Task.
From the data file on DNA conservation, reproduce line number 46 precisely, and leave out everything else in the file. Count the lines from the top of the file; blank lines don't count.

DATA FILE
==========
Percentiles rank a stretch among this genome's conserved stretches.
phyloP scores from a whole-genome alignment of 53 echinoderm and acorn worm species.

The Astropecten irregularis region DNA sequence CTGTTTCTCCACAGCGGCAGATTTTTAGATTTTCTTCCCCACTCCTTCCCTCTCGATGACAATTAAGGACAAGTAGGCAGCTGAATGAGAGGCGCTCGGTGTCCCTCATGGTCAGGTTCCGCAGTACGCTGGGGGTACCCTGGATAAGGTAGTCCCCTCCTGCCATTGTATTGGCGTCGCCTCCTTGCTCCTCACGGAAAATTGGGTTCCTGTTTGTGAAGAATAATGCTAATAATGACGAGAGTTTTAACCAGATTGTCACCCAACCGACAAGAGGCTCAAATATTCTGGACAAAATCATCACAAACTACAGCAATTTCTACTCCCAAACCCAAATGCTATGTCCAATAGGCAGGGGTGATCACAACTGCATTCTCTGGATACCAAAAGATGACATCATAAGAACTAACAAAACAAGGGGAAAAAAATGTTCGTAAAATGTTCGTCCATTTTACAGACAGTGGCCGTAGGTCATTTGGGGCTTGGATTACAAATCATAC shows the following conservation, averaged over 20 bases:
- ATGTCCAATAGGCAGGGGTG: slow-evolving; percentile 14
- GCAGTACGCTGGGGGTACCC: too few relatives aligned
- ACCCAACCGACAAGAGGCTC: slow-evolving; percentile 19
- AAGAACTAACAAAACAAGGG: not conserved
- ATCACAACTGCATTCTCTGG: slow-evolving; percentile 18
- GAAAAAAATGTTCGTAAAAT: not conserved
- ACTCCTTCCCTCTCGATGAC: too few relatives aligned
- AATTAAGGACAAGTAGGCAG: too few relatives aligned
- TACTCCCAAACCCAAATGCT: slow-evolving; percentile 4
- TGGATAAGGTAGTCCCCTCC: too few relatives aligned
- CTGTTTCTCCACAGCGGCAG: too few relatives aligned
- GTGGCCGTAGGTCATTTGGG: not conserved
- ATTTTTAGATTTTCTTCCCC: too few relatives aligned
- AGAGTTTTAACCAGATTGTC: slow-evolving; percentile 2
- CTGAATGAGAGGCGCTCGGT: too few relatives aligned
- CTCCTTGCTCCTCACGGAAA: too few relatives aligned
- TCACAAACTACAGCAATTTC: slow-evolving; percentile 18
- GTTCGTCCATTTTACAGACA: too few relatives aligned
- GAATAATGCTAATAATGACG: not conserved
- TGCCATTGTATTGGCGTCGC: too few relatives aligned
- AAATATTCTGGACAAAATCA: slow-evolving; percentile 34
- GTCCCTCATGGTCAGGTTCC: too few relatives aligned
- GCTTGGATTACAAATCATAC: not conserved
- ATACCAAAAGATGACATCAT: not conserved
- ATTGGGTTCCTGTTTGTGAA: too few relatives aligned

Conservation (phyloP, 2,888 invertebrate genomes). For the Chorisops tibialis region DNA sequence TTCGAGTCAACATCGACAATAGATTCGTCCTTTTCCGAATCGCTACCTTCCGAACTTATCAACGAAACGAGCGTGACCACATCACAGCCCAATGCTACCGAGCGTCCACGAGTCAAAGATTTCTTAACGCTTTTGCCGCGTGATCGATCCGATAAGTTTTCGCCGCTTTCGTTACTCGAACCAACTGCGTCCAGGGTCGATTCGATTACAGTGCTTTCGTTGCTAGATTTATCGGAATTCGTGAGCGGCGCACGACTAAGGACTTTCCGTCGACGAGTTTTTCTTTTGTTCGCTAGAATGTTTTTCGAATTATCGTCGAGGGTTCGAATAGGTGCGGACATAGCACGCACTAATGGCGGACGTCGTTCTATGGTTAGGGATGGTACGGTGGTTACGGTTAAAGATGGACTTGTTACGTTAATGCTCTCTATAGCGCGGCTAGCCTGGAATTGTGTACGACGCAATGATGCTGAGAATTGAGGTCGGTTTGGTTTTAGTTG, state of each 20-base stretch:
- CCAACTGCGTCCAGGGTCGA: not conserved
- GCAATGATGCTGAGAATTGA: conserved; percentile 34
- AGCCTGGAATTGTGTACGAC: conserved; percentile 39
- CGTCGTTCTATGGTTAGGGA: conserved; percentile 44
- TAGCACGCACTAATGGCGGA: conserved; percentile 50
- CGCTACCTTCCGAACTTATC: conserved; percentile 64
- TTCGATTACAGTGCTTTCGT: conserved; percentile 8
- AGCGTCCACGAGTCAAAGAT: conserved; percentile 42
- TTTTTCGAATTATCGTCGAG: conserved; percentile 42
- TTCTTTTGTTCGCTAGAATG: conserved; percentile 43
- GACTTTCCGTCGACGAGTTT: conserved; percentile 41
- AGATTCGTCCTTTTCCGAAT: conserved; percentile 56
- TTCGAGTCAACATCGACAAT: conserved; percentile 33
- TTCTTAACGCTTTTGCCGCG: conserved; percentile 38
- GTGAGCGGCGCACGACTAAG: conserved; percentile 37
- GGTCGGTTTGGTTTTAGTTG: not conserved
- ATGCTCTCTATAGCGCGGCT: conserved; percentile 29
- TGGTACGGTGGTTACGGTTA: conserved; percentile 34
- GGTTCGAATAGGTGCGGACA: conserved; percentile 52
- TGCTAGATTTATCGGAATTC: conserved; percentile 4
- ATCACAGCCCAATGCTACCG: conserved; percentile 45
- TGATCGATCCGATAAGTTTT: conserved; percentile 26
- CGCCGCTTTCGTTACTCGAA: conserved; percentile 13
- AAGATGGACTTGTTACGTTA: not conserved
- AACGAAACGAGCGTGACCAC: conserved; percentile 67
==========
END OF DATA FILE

- ATGCTCTCTATAGCGCGGCT: conserved; percentile 29